Whistleblowing: Time for change
Public Concern at Work (now known as Protect) has released Whistleblowing: Time for change(August 2016) a review of the charity’s activities looking back over the past five years.
The review highlights:
- The ongoing difficulties experienced by whistleblowers via multiple interviews with workers who have spoken up including: blacklisting by a regulator; manipulation of crime figures in the police; and courtroom battles with the NHS
- Four out of five whistleblowers experience negative final outcomes
- Seeking advice at an early stage is the most effective action a whistleblower can take (positive outcomes doubled), however 70% of workers seek advice after they have blown the whistle
- A small continuous drop in the number of individuals who say they would raise a concern about serious malpractice
- Public Concern at Work is seeking urgent action from government to improve the practice of organisations by placing PCaW’s Code of Practice for whistleblowing arrangements on a statutory footing.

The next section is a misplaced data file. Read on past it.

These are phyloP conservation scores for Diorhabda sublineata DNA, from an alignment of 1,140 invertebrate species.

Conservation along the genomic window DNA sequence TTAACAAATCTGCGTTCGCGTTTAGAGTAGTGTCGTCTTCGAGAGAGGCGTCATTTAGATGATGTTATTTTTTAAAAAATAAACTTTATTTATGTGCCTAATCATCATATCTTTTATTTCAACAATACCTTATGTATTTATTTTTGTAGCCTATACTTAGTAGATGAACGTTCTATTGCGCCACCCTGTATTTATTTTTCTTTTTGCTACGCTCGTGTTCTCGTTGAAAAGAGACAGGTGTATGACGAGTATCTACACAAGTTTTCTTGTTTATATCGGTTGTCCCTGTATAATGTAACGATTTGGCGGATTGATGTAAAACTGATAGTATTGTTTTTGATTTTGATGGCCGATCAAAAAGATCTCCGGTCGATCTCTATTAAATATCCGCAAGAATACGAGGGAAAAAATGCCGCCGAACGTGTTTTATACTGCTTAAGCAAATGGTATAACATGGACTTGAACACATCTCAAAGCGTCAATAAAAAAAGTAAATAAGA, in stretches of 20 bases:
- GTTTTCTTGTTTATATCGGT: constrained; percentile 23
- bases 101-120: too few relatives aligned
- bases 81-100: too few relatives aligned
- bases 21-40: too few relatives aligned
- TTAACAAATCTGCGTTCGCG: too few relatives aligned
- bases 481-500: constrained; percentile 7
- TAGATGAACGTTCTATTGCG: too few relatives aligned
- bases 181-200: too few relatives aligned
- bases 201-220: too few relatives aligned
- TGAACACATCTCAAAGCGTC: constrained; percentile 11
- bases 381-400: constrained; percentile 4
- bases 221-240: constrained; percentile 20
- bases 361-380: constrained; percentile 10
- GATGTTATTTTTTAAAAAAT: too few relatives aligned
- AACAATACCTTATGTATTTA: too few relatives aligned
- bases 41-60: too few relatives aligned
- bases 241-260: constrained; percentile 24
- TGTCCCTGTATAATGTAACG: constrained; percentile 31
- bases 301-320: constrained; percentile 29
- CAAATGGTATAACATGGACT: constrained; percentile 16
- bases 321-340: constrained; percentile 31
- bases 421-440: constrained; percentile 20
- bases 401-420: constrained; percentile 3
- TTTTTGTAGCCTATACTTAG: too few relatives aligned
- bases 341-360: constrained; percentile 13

Cathy James OBE, former Chief Executive of Protect said: “Over the past five years the landscape for whistleblowers has changed immensely. There has never been a time when whistleblowers have been held in such high regard by the public – with widespread support of the view that whistleblowers are performing a public service. There has been legal reform, promising greater protection for whistleblowers and generating greater requirements on regulators. But this is a tale of two sides. While ostensibly the situation for whistleblowers has improved, we are still seeing so much harm, in all parts of our society, where effective whistleblowing could have resulted in early detection and prevention of wrongdoing.”
She added, ”Whistleblowing: Time for change highlights an urgent need for action to change the outcomes for whistleblowers. For too long we have relied on brave individuals who rightly fear serious consequences for doing the right thing. More individuals should be made aware of their rights and access to support and organisations must improve how they encourage, support and protect staff who speak up. We cannot afford another public disaster because an organisation failed to ensure their staff could speak up and be heard.”